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Discussion Starter · #1 ·
I'm new to both DCC and these forums and have a question that I hope might be simple but it driving me insane: where do I add my feeders so that all tracks are powered without shorting out?

Here is my layout (thumbnail):
Product Slope Map Rectangle Font

From all the videos I've watched I want to add a power bus so that all my tracks, turnouts, and future lights, etc. can connect to it for both power and control. I'm concentrating on the track first (naturally) and I think I have understood correctly, but could really use some advice from experienced railway modelers.

In the image I posted, I've marked where I think I can add feeders, connecting using suitcase connectors to my power bus. Also, I plan to run my locos mostly clockwise, in case that makes a difference to where red and black wires go.

To cut the question short(er)... am I right, and will this work?
 

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Hi, How big is the layout ?
Your "feeders" look to be ok, as long as you keep the same polarity (red and black) on the same track (inside or outside) consistently around the layout all should be fine.
I say, around the layout, as, if this is a DCC system, I suggest you add several more droppers around the layout to ensure a good electrical and data flow.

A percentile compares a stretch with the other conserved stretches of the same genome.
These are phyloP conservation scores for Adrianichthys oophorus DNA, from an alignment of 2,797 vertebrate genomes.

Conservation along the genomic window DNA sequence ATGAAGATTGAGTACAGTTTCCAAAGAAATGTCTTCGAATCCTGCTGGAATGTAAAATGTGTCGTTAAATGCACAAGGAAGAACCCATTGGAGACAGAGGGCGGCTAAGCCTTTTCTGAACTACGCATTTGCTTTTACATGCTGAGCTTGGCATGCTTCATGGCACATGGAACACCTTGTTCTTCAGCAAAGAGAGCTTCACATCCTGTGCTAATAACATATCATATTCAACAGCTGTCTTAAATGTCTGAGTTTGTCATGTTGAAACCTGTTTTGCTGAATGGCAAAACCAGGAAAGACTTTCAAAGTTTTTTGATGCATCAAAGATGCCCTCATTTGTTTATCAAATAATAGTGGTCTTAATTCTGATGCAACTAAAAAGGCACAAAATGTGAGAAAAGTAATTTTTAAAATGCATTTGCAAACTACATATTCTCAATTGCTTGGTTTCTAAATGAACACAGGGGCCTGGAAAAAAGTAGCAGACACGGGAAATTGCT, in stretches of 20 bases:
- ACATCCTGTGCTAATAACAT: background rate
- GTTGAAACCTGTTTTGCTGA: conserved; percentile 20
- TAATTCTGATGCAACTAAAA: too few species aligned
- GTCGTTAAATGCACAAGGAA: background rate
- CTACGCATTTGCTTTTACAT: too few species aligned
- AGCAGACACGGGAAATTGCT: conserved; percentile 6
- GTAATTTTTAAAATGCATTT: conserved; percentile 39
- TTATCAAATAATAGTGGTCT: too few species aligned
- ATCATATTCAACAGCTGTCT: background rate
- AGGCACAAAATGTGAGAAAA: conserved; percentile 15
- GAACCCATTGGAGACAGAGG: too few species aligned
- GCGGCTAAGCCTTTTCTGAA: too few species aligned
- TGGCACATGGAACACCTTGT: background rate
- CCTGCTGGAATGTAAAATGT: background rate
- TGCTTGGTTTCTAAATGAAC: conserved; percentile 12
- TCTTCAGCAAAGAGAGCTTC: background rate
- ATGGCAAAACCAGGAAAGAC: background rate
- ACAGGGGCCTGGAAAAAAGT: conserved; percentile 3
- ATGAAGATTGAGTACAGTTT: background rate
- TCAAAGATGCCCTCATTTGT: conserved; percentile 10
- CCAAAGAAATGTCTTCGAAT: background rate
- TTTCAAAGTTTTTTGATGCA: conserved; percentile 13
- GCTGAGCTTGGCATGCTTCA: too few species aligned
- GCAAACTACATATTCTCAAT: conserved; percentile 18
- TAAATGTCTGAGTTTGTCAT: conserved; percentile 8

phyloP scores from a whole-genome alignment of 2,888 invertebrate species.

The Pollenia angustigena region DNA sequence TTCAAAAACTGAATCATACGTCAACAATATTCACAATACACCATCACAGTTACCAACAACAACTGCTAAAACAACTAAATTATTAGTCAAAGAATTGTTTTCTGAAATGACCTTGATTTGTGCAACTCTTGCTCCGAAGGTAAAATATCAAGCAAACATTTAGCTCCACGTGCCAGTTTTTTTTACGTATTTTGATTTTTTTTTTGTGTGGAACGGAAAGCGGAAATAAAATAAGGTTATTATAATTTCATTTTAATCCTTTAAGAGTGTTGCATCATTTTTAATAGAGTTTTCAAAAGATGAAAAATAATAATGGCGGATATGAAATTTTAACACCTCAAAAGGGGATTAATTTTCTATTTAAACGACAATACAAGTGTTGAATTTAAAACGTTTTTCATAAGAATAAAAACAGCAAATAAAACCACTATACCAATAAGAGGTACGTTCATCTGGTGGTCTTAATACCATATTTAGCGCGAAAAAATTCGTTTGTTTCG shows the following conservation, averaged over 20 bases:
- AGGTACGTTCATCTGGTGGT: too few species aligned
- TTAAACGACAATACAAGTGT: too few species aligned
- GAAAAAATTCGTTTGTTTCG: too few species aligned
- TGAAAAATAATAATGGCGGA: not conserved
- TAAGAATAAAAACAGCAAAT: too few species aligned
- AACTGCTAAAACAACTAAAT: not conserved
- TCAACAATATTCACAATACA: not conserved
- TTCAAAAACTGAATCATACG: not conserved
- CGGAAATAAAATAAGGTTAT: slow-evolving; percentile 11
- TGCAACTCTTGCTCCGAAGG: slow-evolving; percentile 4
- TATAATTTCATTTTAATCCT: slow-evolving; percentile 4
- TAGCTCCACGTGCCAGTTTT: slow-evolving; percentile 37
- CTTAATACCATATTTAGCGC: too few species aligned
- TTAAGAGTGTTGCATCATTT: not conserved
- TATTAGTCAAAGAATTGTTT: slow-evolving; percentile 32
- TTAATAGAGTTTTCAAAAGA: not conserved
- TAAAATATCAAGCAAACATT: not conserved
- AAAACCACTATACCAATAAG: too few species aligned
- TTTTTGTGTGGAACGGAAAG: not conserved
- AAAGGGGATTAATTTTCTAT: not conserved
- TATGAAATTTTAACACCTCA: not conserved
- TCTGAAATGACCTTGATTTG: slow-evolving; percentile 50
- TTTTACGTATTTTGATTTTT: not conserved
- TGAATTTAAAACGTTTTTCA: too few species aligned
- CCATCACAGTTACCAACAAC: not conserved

Some people like to "feed" every piece of track individually, but in my experience, every couple of feet (60cm) or so is sufficient. Some get by on less without issues, its your call, but I would definitely say do more than one feed point per circuit.
Regards
Alan
 

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Discussion Starter · #3 ·
Hi, How big is the layout ?
Your "feeders" look to be ok, as long as you keep the same polarity (red and black) on the same track (inside or outside) consistently around the layout all should be fine.
I say, around the layout, as, if this is a DCC system, I suggest you add several more droppers around the layout to ensure a good electrical and data flow.
Some people like to "feed" every piece of track individually, but in my experience, every couple of feet (60cm) or so is sufficient. Some get by on less without issues, its your call, but I would definitely say do more than one feed point per circuit.
Regards
Alan
Thanks for the feedback. My layout is about 9' x 5' (US measurements <g>). I just added my power bus around the table (1' in from each edge), so maybe I should add 'droppers' with one in the southeast corner, middle at the north side for those two tracks, and again two on the east side tracks? Makes sense, especially given that I just found out my bus need to be a loop, not just wires that don't connect. Still learning!! :)
 

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Thanks for the feedback. My layout is about 9' x 5' (US measurements <g>). I just added my power bus around the table (1' in from each edge), so maybe I should add 'droppers' with one in the southeast corner, middle at the north side for those two tracks, and again two on the east side tracks? Makes sense, especially given that I just found out my bus need to be a loop, not just wires that don't connect. Still learning!! :)
You are certainly not the only one "still learning", fortunately those who post here are very willing to share what they have managed to learn from each other... and maybe a few... err... experiences of their own?